Interview with debut suspense author Douglas Solvie

My special guest today is author Douglas Solvie. He’s chatting with me about his new psychological suspense novel, My Irish Dog.

During his virtual book tour, Doug will be awarding a $25 Amazon or Barnes and Noble (winner’s choice) gift card to a lucky randomly drawn winner. To be entered for a chance to win, use the form below. To increase your chances of winning, feel free to visit his other tour stops and enter there, too!

Bio:

My Irish Dog is the debut novel by Douglas Solvie and was motivated by a trip taken to Ireland and the chance discovery of a lost dog there. After spending most of his adult life living and working in Japan, Douglas is currently living in his home state of Montana. He hopes to make a new career out of writing and to travel the world, looking for inspiration for that next book, perhaps another set in beautiful Ireland. My Irish Dog is, after all, a story with a lot of unanswered questions.

Welcome, Douglas. Please share a little bit about your current release.
My Irish Dog is a psychological suspense novel, its plot focused on an emotionally lost soul named Spencer who takes a trip to Ireland, hoping time alone might possibly reveal an answer to what ails him. Near the end of his uneventful trip, in a small Irish village, he chances upon a lost dog that he rescues and then leaves in the care of a young woman living in a nearby farmhouse.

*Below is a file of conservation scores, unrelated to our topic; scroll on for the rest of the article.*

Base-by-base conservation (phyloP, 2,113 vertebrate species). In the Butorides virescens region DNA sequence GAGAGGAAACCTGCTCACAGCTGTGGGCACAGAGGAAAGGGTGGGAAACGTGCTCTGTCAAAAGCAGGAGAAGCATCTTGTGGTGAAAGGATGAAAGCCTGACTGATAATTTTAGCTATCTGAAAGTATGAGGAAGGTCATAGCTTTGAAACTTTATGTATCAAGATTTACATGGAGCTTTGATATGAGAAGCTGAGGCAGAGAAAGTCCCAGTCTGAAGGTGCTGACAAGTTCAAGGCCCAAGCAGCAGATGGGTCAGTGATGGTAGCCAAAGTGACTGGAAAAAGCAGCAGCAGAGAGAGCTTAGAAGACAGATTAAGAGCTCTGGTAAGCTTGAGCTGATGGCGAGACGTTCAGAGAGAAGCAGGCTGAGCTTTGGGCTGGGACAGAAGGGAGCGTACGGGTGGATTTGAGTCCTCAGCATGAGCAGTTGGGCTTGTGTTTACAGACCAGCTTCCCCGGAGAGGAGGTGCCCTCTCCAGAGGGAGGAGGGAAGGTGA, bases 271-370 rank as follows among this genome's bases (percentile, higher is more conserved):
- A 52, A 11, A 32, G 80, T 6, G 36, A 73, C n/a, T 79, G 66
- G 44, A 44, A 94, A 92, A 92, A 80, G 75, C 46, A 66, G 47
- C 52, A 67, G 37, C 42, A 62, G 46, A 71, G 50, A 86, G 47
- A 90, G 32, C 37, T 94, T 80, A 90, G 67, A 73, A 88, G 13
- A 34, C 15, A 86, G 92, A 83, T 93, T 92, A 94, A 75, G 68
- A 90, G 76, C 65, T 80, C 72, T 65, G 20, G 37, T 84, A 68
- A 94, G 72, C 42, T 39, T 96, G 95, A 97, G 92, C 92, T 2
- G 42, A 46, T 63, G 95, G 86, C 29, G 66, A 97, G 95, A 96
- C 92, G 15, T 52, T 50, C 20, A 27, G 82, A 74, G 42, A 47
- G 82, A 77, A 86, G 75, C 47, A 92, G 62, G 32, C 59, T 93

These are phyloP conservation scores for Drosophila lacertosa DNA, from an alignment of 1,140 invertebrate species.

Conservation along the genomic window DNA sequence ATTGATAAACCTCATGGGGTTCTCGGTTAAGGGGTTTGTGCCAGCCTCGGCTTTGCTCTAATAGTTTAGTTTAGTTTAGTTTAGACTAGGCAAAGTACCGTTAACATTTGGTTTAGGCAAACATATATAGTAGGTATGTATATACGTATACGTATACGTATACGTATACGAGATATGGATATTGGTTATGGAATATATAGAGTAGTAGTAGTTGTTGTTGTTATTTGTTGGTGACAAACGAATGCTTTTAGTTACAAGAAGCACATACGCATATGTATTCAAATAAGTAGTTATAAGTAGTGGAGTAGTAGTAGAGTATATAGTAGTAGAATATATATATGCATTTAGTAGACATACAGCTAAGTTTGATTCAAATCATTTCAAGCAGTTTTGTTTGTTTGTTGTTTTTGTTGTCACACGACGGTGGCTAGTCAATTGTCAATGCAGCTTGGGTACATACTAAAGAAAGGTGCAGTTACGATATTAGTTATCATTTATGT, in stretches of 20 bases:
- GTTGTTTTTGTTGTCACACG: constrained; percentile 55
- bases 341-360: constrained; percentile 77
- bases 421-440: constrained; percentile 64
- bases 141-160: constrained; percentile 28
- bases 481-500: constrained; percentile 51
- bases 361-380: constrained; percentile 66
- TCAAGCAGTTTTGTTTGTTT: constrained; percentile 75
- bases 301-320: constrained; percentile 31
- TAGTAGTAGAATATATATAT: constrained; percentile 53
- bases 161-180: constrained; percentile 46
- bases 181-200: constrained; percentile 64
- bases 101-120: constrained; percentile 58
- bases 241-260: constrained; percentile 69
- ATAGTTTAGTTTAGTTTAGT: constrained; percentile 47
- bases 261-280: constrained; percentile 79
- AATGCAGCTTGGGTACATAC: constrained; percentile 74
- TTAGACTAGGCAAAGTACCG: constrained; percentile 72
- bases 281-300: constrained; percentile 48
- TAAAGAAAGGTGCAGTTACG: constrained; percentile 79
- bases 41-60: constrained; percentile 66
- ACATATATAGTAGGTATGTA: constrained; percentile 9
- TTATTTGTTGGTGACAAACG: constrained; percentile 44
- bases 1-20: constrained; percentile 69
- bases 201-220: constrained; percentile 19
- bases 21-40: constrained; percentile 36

A puzzling episode a few minutes later compels Spencer, even though he’s not exactly sure why, to return to the village the next day. A day or two of changing plans would hardly disrupt his vacation; little does he know that it will mark a new beginning as Spencer dives headfirst into a parallel world that will test his will, sanity, and even physical well-being.

What inspired you to write this book?
My writing of this novel basically evolved by accident. I took a trip to Ireland by myself, because I had always wanted to go there and I thought I might try some fly-fishing. I also needed to just get away.
The trip went as planned until near the end I stumbled upon a stray dog near this small village in the southwest of the country. I spent half a day trying to figure out what to do with her, succeeding at last, but never knowing what really became of her. And a strange thing happened as I left the village that day.
So a few days or weeks or I don’t remember how long later, the idea came to me that I could write a story. And I did. Small portions of the book are actual occurrences (greatly embellished mostly), and the rest imagination.
The main character and protagonist, Spencer, isn’t necessarily based on me. But we do share some quirks, characteristics, and a few other qualities. Writing for his character was easier that way.


Excerpt from My Irish Dog:
“You should not be here,” said the old man.
“What? What do you mean?”
“You should not be here,” the man repeated without the slightest emotion.
“What are you talking about? The sign over there clearly says that public fishing is allowed here.” Spencer set his fishing rod on the ground and pointed in the direction of village, not remembering exactly where he had read the information.
He studied the odd fellow. The man wore an old woolen trench coat that hung to the top of his thighs, and underneath a tattered brown sweater. Rubber boots extended to his knees, the kind of boots a farmer trudging through the mud would wear. His beard was an unruly mess of gray whiskers that encompassed the lower half of his weather-beaten face, and on his head sat a tweed cap. Everything about him was dirty and unkempt.